Candidate Questions | Ward 5 | Rosemary Northcutt

Rosemary Northcutt is the Democratic Party candidate to represent Ward 5 on Conshohocken’s Borough Council. The same questions were asked of all candidates, however, they were slighting altered for the lone incumbent (Karen Tutino in Ward 1). All answers are as provided and unedited by

Describe your background and why you chose to run.

As a long-time Conshohocken resident, homeowner, neighbor and active participant in Conshohocken community life, I am deeply vested in the current and future success of Conshohocken. My years as an educator and as the Program Director of a county-wide child care provider have kept me attuned to the needs of children and families. My volunteer work with Girl Scouts, the Conshohocken Free Library, and the St. John AME Food Pantry have kept me in touch with the rich diversity of our Borough. I want to represent the people of Ward 5 on the Borough Council as we work together to preserve and promote Conshohocken’s residential, historic and natural features, expand services that enhance the quality of life, and monitor high-quality development in our limited physical space.

In September 2015 Borough Council sent its solicitor to endorse a development project before the Zoning Hearing Board. Do you think that action hindered the Zoning Hearing Board’s independence? If not, under what conditions would you support taking similar action in the future?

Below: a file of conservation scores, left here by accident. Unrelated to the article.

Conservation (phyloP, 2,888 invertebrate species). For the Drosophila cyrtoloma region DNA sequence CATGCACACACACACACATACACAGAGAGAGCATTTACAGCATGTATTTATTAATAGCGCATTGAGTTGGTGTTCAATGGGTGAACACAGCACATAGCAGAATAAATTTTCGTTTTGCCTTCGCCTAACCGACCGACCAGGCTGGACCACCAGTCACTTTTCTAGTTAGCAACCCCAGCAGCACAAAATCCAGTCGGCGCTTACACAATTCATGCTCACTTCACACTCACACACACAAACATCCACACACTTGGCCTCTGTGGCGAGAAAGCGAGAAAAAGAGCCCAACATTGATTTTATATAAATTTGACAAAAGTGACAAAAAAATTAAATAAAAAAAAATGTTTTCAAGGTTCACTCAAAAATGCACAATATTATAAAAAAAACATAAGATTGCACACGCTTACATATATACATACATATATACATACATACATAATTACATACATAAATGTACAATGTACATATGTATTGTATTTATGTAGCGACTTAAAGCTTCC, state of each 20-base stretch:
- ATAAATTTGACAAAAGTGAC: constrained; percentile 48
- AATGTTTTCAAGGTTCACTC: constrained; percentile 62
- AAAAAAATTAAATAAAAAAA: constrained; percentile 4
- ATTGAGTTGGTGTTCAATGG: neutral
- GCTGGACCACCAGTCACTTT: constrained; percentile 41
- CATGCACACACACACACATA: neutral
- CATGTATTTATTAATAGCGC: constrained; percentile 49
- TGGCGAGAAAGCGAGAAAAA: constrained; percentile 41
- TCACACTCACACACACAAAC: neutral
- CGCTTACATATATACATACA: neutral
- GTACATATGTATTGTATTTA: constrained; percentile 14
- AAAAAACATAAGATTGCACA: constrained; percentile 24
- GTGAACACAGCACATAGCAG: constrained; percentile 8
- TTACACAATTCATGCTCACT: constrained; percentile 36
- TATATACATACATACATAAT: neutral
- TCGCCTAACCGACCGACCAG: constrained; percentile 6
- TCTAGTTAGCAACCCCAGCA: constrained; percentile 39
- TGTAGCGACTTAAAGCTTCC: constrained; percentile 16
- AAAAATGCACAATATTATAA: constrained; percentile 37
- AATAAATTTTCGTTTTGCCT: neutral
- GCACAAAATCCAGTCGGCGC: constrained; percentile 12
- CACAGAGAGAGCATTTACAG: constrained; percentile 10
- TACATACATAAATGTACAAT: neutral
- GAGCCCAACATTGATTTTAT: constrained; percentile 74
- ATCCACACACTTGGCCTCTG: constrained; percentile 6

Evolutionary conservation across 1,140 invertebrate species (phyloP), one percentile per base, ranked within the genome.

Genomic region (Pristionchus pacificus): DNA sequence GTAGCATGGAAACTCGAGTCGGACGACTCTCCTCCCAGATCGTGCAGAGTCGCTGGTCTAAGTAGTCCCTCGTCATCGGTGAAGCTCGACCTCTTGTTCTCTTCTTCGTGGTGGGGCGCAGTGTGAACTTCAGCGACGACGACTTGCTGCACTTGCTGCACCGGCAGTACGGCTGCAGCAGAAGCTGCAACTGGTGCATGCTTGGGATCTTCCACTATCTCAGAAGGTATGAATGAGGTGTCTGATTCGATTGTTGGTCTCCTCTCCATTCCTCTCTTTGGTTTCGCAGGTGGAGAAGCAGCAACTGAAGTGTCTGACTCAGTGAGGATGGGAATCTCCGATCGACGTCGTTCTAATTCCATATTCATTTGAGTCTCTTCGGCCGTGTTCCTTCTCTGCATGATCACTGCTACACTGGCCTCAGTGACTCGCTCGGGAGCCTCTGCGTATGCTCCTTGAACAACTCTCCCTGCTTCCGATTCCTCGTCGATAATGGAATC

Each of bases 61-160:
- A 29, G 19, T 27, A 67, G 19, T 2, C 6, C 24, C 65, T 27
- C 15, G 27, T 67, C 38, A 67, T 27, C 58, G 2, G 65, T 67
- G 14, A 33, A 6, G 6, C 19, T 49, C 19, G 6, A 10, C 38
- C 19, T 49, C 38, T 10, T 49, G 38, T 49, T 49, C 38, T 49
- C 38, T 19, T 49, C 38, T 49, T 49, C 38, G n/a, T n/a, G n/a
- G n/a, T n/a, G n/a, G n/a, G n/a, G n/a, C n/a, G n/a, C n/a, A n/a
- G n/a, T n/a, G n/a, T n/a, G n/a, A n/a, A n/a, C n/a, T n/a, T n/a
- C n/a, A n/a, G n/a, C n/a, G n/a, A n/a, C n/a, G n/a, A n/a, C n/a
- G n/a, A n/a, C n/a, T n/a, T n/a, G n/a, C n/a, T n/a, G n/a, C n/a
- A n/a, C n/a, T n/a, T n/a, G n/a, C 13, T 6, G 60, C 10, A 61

When Conshohocken Solicitor Michael Savona, representing the Conshohocken Borough Council, made an appearance before the Zoning Hearing Board in September, 2015, he stated that it was a rare occasion, “the first time in nine years”.
I am not privy to the deliberations made by Council members before choosing to take this singular action. I trust that the unusual circumstances that led to the Council members’ decision will not reoccur in the foreseeable future. The independent operation of the Zoning Hearing Board is of the utmost importance.

What is the biggest misconception about Conshohocken?

Many people do not realize that our roughly one-square mile, densely-populated Borough is a seasonal habitat for hummingbirds, the endangered monarch butterfly and other migrating species. The protection and expansion of our private and public green spaces will welcome more of these natural treasures to our community.

Since 2010, three members of Borough Council have resigned before finishing a single term. How committed are you to remain a resident of Conshohocken and your ward specifically?

My husband and I purchased our home in Conshohocken’s 5th Ward over thirty-seven years ago. We raised our two daughters here and now take our three grandchildren to play in Mary Wood Park or to choose a book at the Conshohocken Free Library.

As a committed Conshohocken resident, I am running for a full four-year term on our Borough Council to play a role in the shaping of Conshohocken’s future.

The redevelopment of the publicly owned property at West Elm and Fayette hasn’t moved forward since a developer was selected in 2013. What are your thoughts on the process that led to the selection of the developer?